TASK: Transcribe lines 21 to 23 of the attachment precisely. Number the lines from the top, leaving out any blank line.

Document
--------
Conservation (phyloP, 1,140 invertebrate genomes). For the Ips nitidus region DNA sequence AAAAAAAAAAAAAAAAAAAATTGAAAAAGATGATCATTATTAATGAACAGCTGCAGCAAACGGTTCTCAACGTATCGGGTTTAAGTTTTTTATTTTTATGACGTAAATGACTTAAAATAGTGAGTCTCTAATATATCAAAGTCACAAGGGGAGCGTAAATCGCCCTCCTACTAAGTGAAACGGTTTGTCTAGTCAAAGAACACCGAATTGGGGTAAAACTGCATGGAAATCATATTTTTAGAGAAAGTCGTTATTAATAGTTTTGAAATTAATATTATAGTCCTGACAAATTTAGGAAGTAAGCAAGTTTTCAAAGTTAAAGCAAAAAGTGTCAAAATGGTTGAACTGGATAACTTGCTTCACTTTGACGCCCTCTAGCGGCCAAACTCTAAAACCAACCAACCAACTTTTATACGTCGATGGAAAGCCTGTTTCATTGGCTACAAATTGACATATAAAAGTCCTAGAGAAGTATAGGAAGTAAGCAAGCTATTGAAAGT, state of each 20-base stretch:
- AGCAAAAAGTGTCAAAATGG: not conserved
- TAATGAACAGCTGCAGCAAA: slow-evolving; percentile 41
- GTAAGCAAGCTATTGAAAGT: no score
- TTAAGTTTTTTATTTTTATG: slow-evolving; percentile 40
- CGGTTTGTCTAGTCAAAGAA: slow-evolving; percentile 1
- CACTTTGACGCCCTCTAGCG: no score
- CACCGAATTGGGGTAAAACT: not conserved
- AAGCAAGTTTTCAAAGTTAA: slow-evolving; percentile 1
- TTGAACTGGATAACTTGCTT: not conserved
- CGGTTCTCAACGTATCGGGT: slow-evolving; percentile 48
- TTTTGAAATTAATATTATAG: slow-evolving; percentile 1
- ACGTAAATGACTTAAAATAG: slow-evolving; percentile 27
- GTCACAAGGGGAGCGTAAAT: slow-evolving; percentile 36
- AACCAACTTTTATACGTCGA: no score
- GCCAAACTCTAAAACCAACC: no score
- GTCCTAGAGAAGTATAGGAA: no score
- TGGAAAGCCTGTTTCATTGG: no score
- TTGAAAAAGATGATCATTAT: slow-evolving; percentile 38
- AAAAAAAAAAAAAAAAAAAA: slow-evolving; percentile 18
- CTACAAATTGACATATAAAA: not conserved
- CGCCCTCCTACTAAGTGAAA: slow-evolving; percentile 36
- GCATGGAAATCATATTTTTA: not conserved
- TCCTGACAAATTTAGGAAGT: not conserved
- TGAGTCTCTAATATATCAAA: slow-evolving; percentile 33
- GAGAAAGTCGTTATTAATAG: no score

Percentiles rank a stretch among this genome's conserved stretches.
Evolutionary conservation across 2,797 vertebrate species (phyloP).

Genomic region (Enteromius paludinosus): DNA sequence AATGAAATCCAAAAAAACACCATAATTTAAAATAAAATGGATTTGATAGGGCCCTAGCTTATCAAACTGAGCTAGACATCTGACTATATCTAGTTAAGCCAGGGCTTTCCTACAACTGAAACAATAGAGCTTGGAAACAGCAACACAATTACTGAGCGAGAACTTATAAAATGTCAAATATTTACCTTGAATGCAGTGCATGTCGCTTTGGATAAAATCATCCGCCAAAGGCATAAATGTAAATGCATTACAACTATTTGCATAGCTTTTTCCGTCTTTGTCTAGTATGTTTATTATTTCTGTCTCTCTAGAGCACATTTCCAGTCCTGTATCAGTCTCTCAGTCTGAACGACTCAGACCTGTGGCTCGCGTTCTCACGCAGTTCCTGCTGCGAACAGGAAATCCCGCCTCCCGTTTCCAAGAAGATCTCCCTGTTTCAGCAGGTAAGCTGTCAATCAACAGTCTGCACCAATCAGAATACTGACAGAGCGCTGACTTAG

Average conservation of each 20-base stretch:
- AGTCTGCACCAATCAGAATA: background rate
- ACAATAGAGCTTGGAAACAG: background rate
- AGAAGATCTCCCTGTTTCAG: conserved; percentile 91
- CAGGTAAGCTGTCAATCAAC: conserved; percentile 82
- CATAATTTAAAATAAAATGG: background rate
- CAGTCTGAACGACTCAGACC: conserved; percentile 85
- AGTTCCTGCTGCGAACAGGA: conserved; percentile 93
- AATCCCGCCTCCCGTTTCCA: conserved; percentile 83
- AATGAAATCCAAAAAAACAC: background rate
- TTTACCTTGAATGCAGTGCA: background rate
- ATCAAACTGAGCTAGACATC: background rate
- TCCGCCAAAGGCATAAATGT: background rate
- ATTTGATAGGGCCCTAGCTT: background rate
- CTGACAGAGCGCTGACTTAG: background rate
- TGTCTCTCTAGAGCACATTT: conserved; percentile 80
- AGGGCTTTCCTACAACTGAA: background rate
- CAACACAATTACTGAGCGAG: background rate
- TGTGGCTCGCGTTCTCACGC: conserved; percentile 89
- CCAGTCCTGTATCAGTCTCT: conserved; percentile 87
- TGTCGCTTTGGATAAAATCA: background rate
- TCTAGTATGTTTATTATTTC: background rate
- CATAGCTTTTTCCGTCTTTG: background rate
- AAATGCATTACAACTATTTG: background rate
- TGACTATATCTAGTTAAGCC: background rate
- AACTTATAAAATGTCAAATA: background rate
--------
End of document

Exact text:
- CTACAAATTGACATATAAAA: not conserved
- CGCCCTCCTACTAAGTGAAA: slow-evolving; percentile 36
- GCATGGAAATCATATTTTTA: not conserved